D.C., July 2, 2007 - The oldest Freedom of Information
Act (FOIA) requests still pending in the federal government were
first filed two decades ago, during the Reagan presidency, according
to the Knight
Open Government Survey released today by the National
Security Archive at George Washington University.
"Forty years after the law went into effect, we're seeing
twenty years of delay," said Tom Blanton, the Archive's director,
noting the July 4, 1967 implementation date for FOIA. "Sunlight
is the best disinfectant, but this kind of inexcusable delay by
federal agencies just keeps us in the dark."
In January 2007, the Archive filed FOIA requests with the 87
leading federal agencies and components for copies of their "ten
oldest open or pending" FOIA requests. The Department of
State, responding to an Archive "ten oldest" request
for the first time, reported ten pending requests older than 15
years--the majority of the oldest requests in the entire federal
government. Other agencies with the oldest requests include the
Air Force, CIA, and two components of the Justice Department,
the Criminal Division and the FBI.
"A lot can happen in 20 years. The Internet grew to adulthood
in less time than it has taken our federal government to deal
with these outstanding Freedom of Information requests,"
said Eric Newton, vice president of the journalism program at
the John S. and James L. Knight Foundation, which supports the
Archive's FOIA audits. "Americans once said they had the
best open government laws in the world. Is that still true?"
The Knight Open Government Survey also identifies ten federal
agencies that misrepresented their FOIA backlogs to Congress.
For example, the Justice Department's Office of Information and
Privacy--which is leading the opposition to current FOIA reform
legislation passed by the U.S. House and pending in the Senate--claimed
in its most recent report to Congress that its oldest request
was from 2002, but provided the Archive with a package of oldest
requests dating back to 2001.
CLARIFICATION: The Department
of Justice's Office of Information and Privacy (OIP) has informed
the Archive that the October 22, 2001 request reported as OIP's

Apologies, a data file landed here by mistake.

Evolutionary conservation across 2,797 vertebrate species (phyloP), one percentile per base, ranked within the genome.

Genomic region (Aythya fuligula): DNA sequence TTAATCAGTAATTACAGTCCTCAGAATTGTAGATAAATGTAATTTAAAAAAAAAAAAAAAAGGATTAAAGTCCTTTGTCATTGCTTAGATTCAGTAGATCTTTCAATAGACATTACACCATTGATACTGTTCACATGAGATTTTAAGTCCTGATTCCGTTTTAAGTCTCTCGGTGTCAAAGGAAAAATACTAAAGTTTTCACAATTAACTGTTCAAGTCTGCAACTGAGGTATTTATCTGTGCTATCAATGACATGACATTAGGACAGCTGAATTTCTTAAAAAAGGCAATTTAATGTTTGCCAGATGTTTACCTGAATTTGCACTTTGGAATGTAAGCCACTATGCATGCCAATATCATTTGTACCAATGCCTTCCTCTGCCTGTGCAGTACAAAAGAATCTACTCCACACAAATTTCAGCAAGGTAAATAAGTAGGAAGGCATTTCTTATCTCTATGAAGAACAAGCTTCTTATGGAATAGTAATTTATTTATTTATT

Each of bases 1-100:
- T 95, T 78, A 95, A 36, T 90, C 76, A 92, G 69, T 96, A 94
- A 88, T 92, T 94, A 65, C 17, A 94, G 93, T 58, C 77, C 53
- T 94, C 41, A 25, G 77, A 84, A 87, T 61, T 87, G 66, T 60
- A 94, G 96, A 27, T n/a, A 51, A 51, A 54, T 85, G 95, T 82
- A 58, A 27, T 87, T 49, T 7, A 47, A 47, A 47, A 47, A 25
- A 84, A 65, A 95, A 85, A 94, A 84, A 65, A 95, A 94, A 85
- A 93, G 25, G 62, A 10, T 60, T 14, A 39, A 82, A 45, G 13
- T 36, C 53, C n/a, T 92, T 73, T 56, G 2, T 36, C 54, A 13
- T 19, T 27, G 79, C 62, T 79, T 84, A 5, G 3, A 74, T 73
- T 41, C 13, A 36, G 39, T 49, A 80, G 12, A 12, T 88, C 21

oldest was first received by the DOJ-OIP on February 5, 2002. OIP
indicated that the request was not delayed by intra-agency
routing, but likely was delayed as a result of the Anthrax mail
screening program that took place in 2001-2002. Because agencies
calculate their response time from the date of receipt of the
request, OIP's report to Congress listing its oldest pending
request as dating from February 5, 2002 is not inaccurate.
"It is remarkable to see data showing that agencies are
not able to accurately answer Congress's questions about their
backlogs, and at the same time hear that the Department of Justice
is objecting to a law that would require agencies to assign tracking
numbers to FOIA requests," commented the Archive's General
Counsel Meredith Fuchs, referring to the DOJ's objections to the
pending OPEN Government Act (S. 849).
The Archive's new Survey also showed several agencies contradicting
their own responses to the Archive's two previous "ten oldest"
audits. These agencies coughed up requests in 2007 that were significantly
older than the requests they produced in 2003 or 2005. Ms. Fuchs
noted, "We have been receiving letters from agencies asking
us whether we are willing to abandon our long-pending requests,
and the Treasury Department actually admitted that it had destroyed
several of our FOIA requests several years ago despite the fact
that Treasury had never responded to the requests."
Bipartisan Congressional efforts to solve some of the problems
exposed in the Archive's "ten oldest" audits have stalled
in the Senate, with Republican Senator Jon Kyl of Arizona personally
holding S. 849 from an up-or-down vote. The bill would impose
penalties for agency delay, mandate accurate and timely tracking
and reporting of FOIA requests, and give FOIA requesters new tools
to hold agencies accountable, including reimbursing attorneys'
fees when agencies play litigation games against requesters. The
House passed its Freedom of Information Act Amendments of 2007
with a significant bipartisan majority.
The Emmy- and George Polk Award-winning
National Security Archive at the George Washington University has
carried out five government-wide audits of FOIA performance over
the last five years. All of the Archive's reports are available
online at www.nsarchive.org.
The John S. and James L. Knight
Foundation promotes journalism excellence worldwide and invests
in the vitality of the U.S. communities where the Knight brothers
owned newspapers. Since 1950 the foundation has granted nearly
$300 million to advance journalism quality and the freedom of